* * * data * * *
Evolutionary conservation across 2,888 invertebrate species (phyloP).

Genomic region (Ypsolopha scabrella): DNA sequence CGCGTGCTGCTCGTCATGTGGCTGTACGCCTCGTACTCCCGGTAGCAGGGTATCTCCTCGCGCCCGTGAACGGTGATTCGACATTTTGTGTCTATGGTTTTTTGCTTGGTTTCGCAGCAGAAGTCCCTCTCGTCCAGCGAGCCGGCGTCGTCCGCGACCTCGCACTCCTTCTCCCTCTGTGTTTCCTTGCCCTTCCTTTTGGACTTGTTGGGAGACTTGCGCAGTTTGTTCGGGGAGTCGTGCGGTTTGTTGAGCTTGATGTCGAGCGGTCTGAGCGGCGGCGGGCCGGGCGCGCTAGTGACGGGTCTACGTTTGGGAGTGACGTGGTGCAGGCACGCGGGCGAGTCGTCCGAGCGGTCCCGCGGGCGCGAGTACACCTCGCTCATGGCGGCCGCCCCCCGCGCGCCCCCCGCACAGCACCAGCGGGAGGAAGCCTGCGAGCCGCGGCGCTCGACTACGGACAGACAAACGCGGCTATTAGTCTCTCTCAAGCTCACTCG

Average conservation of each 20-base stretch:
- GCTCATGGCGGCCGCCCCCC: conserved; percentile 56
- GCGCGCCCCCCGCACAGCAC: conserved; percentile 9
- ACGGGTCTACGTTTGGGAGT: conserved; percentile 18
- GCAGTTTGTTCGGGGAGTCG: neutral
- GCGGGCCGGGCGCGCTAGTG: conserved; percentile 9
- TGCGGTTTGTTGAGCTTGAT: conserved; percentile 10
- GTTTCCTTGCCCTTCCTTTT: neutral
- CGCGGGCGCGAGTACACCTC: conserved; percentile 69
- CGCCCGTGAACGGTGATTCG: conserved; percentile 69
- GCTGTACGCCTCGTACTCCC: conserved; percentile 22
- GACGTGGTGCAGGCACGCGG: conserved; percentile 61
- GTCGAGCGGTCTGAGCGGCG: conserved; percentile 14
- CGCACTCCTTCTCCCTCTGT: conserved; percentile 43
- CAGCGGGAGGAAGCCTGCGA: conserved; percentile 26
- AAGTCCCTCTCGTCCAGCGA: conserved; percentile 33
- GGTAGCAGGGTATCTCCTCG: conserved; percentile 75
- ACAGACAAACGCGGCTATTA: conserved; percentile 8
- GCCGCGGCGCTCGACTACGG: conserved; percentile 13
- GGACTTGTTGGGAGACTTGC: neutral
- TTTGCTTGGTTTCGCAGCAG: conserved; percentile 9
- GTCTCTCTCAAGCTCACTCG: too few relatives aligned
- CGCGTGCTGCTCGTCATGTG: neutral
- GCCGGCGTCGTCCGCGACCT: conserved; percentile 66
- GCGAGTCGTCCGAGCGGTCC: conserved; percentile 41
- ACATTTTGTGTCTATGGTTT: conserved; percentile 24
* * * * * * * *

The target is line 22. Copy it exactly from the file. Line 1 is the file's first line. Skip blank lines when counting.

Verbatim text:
- GGACTTGTTGGGAGACTTGC: neutral